Posted: 2022-06-30 (UTC+00:00)
Updated: 2022-10-29 (UTC+00:00)
A recent trend is seeing people move towards decentralised services and platforms. While this is reasonable and I can understand why they are doing such a thing, they are seemingly doing it without thinking about the possible consequences of doing so. The issue with decentralisation is trust; there is no way to pin a key to a specific person, to ensure that you are communicating with the same person you are supposed to be communicating with. In this article, I will discuss some of the security issues with the decentralised model.
When it comes to messaging your contacts on a centralised platform, such as Twitter or Facebook, the keys are pinned to that user account, using the user's password as the method of identification. This approach makes it impossible to log in as a specific user without their password, should it be strong enough to not be guessed, whether via personal guessing or exhaustive search. The trust in this centralised model is the high security these platforms have. It is extremely unlikely that anyone other than a government would be able to access the accounts stored on such platforms' servers, which makes the physical security trusted. As for remote security, should a user's password be compromised, it can typically be reset if the user can prove they are the owner of the account via some form of identification; this is where the trust issue of decentralisation occurs.
In the decentralised model, keys are kept on the users' devices, in their possession. While this soveriegnty is welcomed, it introduces a critical flaw in the security of communicating with anyone via a decentralised platform; should a user's device be lost, stolen, or otherwise compromised, there is no way to know it happened and what the new keys really are, and if the same user generated those keys. There is no centralised point where anyone can go to check if the compromised user has updated their keys, which means there must already have been at least one other secure channel in place before the compromise occurred. Even if there was, the security of endpoint devices, especially typical users, is much lower than a well protected corporation's servers, making even those secure channels questionable to trust. Should all secure channels be compromised, there is literally no way to know if the person you are communicating with is the real person or an imposter; there is no root of trust. This point is fatal; game over. The only way to establish trust again would be to physically meet and exchange keys.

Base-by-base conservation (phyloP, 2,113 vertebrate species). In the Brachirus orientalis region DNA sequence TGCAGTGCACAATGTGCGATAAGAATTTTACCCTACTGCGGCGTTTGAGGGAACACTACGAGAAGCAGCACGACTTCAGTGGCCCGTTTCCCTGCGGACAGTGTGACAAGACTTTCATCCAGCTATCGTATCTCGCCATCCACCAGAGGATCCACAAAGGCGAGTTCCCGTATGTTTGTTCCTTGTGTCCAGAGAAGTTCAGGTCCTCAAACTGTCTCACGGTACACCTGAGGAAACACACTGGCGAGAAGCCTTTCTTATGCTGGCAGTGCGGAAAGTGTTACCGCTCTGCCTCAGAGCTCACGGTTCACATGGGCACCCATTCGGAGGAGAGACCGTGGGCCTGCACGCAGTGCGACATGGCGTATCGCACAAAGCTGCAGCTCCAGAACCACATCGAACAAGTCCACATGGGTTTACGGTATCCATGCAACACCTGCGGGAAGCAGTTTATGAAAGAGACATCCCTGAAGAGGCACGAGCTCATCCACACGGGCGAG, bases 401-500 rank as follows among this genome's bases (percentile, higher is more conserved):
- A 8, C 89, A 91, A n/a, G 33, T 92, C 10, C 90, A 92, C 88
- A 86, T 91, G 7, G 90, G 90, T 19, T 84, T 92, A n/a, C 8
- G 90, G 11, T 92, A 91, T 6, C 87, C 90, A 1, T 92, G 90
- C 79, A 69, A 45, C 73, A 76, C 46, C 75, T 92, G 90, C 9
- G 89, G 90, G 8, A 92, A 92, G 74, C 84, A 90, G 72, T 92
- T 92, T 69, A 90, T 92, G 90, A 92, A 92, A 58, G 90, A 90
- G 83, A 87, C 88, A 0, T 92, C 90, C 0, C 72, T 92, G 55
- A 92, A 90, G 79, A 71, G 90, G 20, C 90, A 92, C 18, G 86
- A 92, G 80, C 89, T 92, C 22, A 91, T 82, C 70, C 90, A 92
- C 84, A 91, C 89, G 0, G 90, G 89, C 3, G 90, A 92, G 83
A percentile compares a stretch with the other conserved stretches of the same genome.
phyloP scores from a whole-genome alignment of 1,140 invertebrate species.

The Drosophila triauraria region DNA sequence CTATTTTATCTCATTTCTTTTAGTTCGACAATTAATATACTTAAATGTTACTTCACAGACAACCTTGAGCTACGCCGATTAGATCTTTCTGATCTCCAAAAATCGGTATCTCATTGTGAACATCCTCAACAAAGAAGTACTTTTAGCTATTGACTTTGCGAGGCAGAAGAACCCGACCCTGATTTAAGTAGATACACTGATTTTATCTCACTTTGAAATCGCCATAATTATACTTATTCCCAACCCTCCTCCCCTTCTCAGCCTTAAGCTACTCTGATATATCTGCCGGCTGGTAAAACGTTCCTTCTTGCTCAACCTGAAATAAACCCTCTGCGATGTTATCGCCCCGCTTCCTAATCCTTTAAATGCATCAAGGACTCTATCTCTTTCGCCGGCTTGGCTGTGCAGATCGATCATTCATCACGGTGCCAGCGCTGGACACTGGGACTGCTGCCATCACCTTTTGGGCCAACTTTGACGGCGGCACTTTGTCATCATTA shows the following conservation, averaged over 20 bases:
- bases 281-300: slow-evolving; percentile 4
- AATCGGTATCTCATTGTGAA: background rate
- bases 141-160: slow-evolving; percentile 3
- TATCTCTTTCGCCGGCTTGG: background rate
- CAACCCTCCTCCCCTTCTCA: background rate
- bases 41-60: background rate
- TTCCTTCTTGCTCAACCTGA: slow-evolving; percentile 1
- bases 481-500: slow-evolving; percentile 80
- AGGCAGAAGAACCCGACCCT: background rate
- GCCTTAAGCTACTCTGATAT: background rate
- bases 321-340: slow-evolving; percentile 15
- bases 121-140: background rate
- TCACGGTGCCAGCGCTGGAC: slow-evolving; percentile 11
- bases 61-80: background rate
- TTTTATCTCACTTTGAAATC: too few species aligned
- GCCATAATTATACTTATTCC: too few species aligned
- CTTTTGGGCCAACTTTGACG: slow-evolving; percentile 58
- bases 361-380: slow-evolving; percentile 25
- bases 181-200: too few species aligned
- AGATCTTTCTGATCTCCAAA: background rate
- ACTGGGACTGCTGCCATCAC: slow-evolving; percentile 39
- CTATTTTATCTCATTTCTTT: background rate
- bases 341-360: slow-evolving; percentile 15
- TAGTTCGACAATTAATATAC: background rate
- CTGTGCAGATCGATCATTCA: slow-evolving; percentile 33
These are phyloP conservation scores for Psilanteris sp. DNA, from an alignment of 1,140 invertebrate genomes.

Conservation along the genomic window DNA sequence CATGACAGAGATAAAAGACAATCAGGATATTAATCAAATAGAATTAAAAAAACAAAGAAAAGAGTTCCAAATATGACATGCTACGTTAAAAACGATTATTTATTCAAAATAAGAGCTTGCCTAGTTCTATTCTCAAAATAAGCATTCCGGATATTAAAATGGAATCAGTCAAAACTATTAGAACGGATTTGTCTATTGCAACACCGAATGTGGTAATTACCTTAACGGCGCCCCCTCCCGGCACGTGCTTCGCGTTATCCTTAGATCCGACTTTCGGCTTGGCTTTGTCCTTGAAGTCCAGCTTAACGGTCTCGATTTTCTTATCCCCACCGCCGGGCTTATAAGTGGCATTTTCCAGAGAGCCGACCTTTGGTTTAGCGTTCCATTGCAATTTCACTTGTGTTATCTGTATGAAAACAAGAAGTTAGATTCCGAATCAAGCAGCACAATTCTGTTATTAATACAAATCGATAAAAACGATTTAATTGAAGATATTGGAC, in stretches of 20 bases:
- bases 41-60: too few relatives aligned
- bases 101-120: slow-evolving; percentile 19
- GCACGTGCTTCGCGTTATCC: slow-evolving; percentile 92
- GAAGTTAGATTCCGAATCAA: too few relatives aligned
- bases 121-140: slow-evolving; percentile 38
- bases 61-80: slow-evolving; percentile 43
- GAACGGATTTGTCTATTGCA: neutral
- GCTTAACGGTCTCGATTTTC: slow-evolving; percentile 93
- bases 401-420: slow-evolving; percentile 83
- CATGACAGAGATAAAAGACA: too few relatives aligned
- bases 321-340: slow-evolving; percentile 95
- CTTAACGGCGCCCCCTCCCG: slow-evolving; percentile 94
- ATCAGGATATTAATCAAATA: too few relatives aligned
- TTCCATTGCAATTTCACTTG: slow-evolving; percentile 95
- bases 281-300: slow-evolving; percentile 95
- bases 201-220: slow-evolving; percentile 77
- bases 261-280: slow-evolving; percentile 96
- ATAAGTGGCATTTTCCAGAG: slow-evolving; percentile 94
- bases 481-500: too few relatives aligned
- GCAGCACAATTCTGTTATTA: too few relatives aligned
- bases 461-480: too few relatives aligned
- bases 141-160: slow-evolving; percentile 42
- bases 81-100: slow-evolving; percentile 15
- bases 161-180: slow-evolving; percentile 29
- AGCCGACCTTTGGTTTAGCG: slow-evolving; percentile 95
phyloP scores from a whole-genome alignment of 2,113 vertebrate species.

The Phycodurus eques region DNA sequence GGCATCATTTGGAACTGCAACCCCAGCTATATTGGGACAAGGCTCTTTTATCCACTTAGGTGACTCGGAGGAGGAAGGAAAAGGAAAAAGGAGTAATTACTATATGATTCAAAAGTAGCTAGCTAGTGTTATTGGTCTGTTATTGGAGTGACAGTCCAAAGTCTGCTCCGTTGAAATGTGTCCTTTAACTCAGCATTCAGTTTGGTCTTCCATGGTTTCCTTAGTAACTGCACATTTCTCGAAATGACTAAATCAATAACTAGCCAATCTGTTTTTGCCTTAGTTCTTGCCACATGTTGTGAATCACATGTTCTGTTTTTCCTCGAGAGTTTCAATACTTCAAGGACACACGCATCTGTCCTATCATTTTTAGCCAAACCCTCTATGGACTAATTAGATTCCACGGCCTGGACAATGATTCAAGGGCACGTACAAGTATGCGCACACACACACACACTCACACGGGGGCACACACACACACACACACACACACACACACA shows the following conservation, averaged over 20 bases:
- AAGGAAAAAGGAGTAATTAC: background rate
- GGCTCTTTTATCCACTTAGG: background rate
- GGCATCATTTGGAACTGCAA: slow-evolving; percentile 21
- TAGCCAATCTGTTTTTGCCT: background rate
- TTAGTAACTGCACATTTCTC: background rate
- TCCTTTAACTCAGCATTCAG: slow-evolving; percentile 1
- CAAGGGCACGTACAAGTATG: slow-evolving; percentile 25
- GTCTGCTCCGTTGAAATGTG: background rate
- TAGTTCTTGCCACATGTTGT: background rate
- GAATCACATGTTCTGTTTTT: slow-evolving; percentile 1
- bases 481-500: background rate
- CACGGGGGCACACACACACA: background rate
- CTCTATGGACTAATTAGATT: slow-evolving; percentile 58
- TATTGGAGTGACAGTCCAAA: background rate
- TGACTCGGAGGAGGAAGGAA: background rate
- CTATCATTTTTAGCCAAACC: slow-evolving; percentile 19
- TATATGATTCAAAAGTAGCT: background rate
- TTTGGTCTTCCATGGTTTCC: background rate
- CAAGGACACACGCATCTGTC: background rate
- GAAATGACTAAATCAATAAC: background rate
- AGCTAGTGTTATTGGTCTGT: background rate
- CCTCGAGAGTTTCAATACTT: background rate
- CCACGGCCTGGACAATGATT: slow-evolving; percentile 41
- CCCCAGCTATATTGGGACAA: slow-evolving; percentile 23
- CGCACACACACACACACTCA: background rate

I'll cut to the chase; there isn't a definitive solution. The best way to handle this situation is to design your threat model and think about your reasoning for avoiding centralised platforms. Is it lack of trust of a specific company? Is it the possibility of centralised platforms going offline? Only by thinking logically and tactically can you solve both the issue of centralisation and decentralisation. Often, one size fits all is never the correct approach, nor does it typically work.
In order to avoid the issue of loss of trust due to lack of root of trust, all users' keys must be stored in a centralised location where all contacts are able to go to in case of compromise or to periodically check the state of keys and to see if they have changed. This centralised location requires some sort of identification to ensure that the user changing their keys is really the same person who initially signed up for the platform, using a trust-on-first-use (TOFU) model, which isn't much different than what today's centralised platforms are already doing; the only difference is who is controlling the location; trust is still present and required.
In order to have a root of trust, I have posted my keys to my website, which is protected by
multiple layers of security:
While not the most secure implementation of a root of trust, it is the most secure implementation currently available to me. While the domain name registrar or virtual private server host could tamper with my domain and data, they are the most trustworthy parties available. In its current form, decentralisation would make this impossible to implement in any form.
Do not demand anonymity; demand privacy and control of your own data. Complete anonymity makes it impossible to have a root of trust, and is typically never necessary. It is possible for someone else to hold your keys, without them taking control of them and dictating what you can and cannot do (Twitter's misinformation policy comes to mind). If a platform is not listening to your or other people's concerns about how it is being run, show those platforms that you will not stand for it, and move to a different one. This may not be ideal, but it's not different to moving from one decentralised platform to another. Centralisation is not what is evil, the people in control of the platforms are what is potentially evil. Carefully, logically, and tactically, choose who to trust. Decentralisation doesn't do much for trust when you must still trust the operator of the decentralised platform, and are still subject to the possibly draconian policies of that decentralised platform. If government is what you are trying to avoid, there is no denying it is feasibly impossible to avoid it; a government could always take down the decentralised platform, forcing you to move to another, and they could also take down the centralised key storage site mentioned earlier in this article. A government is not something you can so easily avoid. Decentralisation does not solve the government issue. In order to live a happy, fun, and fulfilled life, while protecting yourself against logical threats, there are only two words you must live by: Threat model.